Journal of Medical Physics
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Year : 2019  |  Volume : 44  |  Issue : 2  |  Page : 113-117

Probing the effects of ionizing radiation on young's modulus of human erythrocytes cytoskeleton using atomic force microscopy

1 2nd Department of Radiology, Medical Physics Unit, Medical School, National and Kapodistrian University of Athens, Athens, Greece
2 Department of Physics, Faculty of Applied Mathematical and Physical Sciences, National Technical University of Athens, Athens, Greece

Date of Submission20-Sep-2018
Date of Decision09-Jan-2019
Date of Acceptance21-Mar-2019
Date of Web Publication11-Jun-2019

Correspondence Address:
Prof. Efstathios Petros Efstathopoulos
Rimini 1, Chaidari, Athens 12462
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Source of Support: None, Conflict of Interest: None

DOI: 10.4103/jmp.JMP_95_18

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Purpose/Aim: In this work, we examined the possible effects of ionizing radiation (IR) on biomechanical properties of the membrane–cytoskeleton of human erythrocytes, after X-ray irradiation. Materials and Methods: Whole human blood from three healthy middle-aged volunteers was drawn by venipuncture and stored in tubes containing anticoagulant. Six blood samples were collected for each volunteer. Five of them were irradiated in the range of 0.1 Gy–2.0 Gy doses and one was used as control. The morphology and the elastic modulus of the erythrocytes were examined using atomic force microscopy and just few drops of whole blood. Results: No morphological changes appeared according to the shape and the morphology of the erythrocytes. The elastic modulus of the irradiated samples was reduced with the increase of radiation dose. The findings indicate that X-ray irradiation affects the biomechanical properties of erythrocyte cytoskeleton. The mean value of Young's modulus of all the irradiated blood samples was significant difference from the control at a level,P < 0.01. Conclusions: The elastic modulus of the erythrocytes could be an indicator of the adverse effect in the human blood generated by IR exposure through a radiotherapy treatment.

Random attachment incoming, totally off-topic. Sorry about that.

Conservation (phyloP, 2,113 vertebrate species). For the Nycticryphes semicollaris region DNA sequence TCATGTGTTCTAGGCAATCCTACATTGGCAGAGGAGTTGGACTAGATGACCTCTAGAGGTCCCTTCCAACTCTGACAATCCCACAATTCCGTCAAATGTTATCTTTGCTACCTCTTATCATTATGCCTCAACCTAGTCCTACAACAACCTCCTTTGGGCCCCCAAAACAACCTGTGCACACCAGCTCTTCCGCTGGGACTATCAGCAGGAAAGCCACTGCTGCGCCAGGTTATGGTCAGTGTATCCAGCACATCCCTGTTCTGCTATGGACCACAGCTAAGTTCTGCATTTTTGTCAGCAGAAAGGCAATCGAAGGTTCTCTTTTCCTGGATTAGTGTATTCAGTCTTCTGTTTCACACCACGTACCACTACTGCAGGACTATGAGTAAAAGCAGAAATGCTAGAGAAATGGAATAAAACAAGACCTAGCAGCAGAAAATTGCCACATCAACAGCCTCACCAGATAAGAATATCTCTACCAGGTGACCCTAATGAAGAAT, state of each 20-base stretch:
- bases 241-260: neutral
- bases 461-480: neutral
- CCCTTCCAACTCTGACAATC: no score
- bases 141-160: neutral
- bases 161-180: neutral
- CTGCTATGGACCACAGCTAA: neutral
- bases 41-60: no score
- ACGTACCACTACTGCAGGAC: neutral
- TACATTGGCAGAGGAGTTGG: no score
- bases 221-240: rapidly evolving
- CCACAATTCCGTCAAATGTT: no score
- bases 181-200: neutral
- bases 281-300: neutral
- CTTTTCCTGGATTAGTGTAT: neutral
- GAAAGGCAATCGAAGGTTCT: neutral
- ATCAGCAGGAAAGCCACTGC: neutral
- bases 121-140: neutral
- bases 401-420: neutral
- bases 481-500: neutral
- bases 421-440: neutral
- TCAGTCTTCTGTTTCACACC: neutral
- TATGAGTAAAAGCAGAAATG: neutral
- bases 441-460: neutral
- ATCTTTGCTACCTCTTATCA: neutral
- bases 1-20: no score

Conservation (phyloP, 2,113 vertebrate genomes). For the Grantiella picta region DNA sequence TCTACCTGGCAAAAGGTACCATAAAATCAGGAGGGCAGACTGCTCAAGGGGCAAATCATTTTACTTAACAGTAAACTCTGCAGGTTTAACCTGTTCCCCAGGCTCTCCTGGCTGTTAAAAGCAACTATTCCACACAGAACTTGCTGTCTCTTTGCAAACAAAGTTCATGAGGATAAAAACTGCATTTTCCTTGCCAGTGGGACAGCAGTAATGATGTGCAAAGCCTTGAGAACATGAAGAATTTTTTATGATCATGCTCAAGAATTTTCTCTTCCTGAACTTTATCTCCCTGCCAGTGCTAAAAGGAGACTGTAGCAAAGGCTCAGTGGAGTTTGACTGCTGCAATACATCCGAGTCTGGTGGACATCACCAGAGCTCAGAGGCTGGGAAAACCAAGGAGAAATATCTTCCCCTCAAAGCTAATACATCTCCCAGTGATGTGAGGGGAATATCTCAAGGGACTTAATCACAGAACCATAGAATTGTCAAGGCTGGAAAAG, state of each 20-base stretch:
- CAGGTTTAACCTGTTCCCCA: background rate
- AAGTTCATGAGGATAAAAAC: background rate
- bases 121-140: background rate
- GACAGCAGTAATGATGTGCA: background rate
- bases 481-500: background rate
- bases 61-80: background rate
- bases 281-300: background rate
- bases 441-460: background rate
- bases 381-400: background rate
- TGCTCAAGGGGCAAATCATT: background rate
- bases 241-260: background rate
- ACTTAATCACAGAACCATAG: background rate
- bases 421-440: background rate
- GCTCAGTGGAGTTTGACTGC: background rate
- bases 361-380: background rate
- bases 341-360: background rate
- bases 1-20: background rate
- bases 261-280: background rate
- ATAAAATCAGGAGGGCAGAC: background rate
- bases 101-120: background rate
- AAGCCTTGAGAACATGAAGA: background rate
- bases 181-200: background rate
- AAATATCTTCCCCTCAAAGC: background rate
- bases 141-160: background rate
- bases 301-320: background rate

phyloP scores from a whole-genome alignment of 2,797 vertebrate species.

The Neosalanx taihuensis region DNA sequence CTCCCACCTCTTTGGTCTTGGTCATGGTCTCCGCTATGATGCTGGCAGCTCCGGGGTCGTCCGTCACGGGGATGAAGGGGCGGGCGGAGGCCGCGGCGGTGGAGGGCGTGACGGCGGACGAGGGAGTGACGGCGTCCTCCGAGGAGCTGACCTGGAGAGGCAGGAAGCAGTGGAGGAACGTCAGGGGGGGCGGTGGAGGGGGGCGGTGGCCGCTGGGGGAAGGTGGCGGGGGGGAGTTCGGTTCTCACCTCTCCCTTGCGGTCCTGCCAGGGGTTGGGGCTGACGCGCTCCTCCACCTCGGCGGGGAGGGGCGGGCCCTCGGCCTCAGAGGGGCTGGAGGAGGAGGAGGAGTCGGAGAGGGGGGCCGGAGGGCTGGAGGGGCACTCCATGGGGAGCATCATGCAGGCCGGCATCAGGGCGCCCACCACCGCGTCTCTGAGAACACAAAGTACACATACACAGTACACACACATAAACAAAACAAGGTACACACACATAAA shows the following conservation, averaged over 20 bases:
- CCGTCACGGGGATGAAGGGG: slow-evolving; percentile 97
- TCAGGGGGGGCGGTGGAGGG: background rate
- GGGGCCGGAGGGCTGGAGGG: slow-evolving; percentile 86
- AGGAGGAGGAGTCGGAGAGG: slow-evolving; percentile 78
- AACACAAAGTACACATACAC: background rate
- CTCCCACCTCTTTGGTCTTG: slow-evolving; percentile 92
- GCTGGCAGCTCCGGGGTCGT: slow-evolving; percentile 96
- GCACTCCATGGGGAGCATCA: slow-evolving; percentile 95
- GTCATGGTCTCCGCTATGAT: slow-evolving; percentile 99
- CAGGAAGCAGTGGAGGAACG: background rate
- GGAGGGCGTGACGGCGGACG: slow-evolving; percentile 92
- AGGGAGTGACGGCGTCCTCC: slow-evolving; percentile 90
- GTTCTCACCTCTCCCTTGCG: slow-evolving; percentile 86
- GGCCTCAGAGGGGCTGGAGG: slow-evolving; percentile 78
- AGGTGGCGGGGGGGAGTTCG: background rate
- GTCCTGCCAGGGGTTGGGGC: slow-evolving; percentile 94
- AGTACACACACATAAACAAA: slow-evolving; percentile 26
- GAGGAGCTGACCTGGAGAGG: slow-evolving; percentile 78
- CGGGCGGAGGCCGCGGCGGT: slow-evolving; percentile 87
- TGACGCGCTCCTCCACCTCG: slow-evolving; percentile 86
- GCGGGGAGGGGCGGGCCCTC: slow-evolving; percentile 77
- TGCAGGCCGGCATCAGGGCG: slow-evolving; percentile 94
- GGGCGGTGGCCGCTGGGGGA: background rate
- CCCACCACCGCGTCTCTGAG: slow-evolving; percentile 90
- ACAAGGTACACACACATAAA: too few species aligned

Keywords: Biomechanical properties, elastic modulus, erythrocyte cytoskeleton, ionizing radiation effects

How to cite this article:
Spyratou E, Dilvoi M, Patatoukas G, Platoni K, Makropoulou M, Efstathopoulos EP. Probing the effects of ionizing radiation on young's modulus of human erythrocytes cytoskeleton using atomic force microscopy. J Med Phys 2019;44:113-7

How to cite this URL:
Spyratou E, Dilvoi M, Patatoukas G, Platoni K, Makropoulou M, Efstathopoulos EP. Probing the effects of ionizing radiation on young's modulus of human erythrocytes cytoskeleton using atomic force microscopy. J Med Phys [serial online] 2019 [cited 2023 Mar 26];44:113-7. Available from:

   Introduction Top

The use of ionizing radiation (IR) as a diagnostic and/or radiotherapeutic tool is the subject of a strong and sometimes controversial study, regarding the radiation-induced harmful effects, as well as the clarification of the primary site of the radiobiological damage. In recent years, the number of diagnostic and therapeutic procedures using IR has been increased. Particularly, in pediatric patients which exhibit an increased radiosensitivity, in combination with high radiation doses received by patients of these procedures, advanced studies are required for the effects of IR at cellular level[1],[2] to improve sensitive biosensors for radiation effect evaluation. It is well documented that IR can cause biological damage at the molecular level and cellular DNA decomposition, as single- or double-strand breaks.[3],[4] However, the possible effects of IR on the biomechanical properties of cells should also be a very interest subject. It is recognized, in several biomedical disciplines, that the biomechanical properties (i.e., deformability, stiffness, elasticity) of cells can be an important predictor of circulation efficiency and cell health. According to the latest research studies, the biomechanical properties of individual living cells are closely related to the health and function of human body.[5],[6],[7] More precisely, morphological and cytoskeletal abnormalities of red blood cells (RBCs), namely erythrocytes, have been associated with important disorders such as spherocytosis,[8] systemic lupus erythematosus,[9] diabetes,[10] and oxidative disorders caused by pollution, radioactive radiation, toxics, and bad nutrition.[11] Changes in deformability of a single RBC are assessed through micropipette aspiration,[12] automated rheoscopes,[13] and microfluidics with optical traps using two beads fixed on either side of an RBC.[14]